Therapeutic Recreation (B.S.)We're proud to be one of a handful of institutions in the country to offer a major in therapeutic recreation. Our program prepares you for the national certification exam, which 100 percent of our graduates have passed.
A recreational therapist uses both client-focused intervention techniques and evidence based on practice to enhance people's physical, cognitive, and emotional well-being through leisure activities.
In our program you'll develop professional, interpersonal, and leadership skills and apply them in a variety of settings. At a long-term-care facility you may involve a person in recreational activities to reduce depression and increase socialization. At a mental health or substance abuse treatment facility you may help a person in recovery discover healthy leisure alternatives that promote wellness and self-esteem. At a community recreation center you may help involve a person with a disability in programs that build leisure skills, develop friendships, and enhance quality of life. At a hospital or rehabilitation center you may help a person with a traumatic injury develop functional skills necessary for successful community reintegration.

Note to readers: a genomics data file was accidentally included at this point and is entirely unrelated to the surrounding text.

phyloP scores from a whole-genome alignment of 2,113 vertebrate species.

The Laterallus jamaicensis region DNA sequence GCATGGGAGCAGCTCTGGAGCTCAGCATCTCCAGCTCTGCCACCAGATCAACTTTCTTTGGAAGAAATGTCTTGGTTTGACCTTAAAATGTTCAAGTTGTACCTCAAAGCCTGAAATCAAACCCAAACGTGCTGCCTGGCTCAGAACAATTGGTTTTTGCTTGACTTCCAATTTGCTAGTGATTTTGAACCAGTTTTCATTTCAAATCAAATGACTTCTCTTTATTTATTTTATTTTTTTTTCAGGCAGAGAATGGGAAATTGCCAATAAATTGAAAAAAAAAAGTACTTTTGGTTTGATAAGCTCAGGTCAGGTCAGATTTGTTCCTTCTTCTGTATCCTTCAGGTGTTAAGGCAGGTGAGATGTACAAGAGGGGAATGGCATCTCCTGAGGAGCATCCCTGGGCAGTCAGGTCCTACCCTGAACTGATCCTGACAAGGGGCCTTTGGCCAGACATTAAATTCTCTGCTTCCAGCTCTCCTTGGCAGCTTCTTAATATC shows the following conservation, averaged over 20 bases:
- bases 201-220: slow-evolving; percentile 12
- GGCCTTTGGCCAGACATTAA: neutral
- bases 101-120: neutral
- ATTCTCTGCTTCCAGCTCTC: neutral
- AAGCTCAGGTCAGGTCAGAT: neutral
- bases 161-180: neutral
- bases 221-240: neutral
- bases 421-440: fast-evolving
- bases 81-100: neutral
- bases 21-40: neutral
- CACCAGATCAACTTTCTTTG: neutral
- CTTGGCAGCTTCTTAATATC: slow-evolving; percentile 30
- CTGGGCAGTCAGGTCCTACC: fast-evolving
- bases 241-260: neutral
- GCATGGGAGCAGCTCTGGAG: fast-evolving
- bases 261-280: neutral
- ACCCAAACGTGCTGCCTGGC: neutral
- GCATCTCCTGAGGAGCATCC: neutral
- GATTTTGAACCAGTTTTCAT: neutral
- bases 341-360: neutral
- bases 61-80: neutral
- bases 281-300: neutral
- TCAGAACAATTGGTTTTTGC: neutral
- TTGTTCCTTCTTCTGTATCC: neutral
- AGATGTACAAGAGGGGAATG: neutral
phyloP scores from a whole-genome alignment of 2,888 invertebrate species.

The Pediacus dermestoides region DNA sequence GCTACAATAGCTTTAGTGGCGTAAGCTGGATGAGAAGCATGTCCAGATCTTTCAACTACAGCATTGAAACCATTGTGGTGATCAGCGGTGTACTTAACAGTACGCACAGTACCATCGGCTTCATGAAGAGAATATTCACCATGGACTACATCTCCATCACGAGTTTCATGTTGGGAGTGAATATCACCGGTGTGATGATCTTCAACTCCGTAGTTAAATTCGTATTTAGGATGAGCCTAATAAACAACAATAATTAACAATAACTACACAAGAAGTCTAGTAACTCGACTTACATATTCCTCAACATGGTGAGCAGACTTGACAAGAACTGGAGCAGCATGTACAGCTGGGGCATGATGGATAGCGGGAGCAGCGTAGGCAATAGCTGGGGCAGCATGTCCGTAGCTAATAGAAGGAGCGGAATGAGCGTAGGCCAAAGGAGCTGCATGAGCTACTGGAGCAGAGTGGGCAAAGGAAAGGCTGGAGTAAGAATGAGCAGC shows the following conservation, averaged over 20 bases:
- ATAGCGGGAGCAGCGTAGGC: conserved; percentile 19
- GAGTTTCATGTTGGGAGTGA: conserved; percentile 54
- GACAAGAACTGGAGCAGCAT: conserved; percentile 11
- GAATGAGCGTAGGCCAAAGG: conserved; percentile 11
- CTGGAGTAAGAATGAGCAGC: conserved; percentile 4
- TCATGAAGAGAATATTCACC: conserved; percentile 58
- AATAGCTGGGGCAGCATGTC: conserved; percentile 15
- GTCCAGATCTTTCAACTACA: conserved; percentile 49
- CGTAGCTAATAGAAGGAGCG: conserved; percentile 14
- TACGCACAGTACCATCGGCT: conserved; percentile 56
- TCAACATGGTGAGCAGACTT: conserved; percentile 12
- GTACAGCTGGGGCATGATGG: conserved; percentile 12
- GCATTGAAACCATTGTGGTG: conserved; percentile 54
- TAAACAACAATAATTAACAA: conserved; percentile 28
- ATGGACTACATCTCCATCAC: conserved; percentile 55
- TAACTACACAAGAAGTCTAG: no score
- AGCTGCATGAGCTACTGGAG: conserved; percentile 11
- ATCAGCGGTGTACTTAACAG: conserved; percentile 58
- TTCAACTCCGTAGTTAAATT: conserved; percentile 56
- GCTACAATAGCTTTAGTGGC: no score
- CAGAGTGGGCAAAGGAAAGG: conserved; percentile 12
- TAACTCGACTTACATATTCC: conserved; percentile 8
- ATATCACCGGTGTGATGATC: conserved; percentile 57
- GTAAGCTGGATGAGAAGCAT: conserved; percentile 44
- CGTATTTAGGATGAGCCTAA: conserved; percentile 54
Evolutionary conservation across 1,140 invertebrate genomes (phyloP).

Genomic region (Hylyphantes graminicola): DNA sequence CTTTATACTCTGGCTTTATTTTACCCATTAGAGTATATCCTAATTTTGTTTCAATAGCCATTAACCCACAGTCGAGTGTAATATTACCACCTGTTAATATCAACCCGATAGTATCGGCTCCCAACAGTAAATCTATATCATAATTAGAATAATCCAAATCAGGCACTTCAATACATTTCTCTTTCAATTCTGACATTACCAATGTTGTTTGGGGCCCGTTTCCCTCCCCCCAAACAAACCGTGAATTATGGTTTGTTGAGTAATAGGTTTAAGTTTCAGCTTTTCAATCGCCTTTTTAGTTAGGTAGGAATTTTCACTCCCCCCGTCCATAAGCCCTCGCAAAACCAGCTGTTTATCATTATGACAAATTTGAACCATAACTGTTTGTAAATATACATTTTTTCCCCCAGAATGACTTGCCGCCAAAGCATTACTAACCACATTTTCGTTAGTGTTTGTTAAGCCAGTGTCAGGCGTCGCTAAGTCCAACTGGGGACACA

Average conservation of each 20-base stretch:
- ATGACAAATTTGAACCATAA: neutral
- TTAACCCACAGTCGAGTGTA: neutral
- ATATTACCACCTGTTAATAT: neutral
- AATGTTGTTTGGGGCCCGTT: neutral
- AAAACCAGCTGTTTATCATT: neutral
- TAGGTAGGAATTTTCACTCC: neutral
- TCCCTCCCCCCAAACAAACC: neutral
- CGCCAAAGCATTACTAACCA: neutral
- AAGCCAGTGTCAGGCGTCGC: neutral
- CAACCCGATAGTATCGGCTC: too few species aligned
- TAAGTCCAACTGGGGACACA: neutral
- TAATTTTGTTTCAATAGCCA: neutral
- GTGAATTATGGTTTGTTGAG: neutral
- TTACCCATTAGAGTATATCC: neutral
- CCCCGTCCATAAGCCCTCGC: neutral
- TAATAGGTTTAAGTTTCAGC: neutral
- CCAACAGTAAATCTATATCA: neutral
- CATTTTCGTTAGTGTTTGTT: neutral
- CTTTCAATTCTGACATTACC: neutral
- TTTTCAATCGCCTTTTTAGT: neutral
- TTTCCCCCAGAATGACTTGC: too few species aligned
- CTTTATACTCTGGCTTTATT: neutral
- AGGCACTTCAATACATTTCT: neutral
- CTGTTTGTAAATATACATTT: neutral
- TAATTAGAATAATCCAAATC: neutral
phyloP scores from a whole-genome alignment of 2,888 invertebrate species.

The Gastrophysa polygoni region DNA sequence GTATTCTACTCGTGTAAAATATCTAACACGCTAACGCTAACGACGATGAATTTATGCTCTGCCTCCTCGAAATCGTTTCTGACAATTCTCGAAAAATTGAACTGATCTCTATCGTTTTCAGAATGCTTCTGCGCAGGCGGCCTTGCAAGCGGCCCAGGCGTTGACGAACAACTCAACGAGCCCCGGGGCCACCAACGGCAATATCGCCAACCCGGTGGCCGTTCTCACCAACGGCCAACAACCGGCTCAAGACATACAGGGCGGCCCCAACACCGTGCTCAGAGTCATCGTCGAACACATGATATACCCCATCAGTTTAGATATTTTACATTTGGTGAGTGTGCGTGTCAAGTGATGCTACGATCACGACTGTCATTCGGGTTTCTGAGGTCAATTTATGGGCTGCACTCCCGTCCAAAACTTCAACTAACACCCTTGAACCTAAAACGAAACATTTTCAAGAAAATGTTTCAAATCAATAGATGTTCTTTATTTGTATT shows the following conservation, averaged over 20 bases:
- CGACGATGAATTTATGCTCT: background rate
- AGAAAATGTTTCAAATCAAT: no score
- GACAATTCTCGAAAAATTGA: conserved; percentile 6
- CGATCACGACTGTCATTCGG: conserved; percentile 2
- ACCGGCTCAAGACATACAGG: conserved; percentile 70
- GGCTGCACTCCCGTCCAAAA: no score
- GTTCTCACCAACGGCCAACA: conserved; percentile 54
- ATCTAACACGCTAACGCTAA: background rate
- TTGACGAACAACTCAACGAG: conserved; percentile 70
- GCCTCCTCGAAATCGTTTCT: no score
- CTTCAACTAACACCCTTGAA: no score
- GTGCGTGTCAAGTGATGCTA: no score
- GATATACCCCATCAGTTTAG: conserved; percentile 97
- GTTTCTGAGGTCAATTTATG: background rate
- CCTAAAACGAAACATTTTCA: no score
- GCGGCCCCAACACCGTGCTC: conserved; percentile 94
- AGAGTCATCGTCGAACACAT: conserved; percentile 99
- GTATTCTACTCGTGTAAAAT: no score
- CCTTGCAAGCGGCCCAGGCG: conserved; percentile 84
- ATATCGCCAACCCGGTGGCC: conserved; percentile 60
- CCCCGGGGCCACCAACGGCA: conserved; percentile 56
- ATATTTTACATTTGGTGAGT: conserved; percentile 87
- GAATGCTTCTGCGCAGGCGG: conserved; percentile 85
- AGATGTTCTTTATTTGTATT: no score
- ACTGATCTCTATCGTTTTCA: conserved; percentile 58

A variety of experiential activities accompany your in-class learning. Your early coursework combines disability studies with hands-on activities: For an entire semester you'll be paired with a child with a developmental disability, participating in a swim program. Next you'll build on this real-life experience by engaging in two 120-hour, service-learning experiences that emphasize programming and administration. You'll conclude your studies with a semester-long internship at places such as the National Institutes of Health or Columbia-Presbyterian Hospital, where you'll learn to develop treatment plans and intervention strategies.
Interdisciplinary collaboration is a special feature of our program, offering opportunities to partner with other allied health departments such as physical therapy, occupational therapy, and speech-language pathology.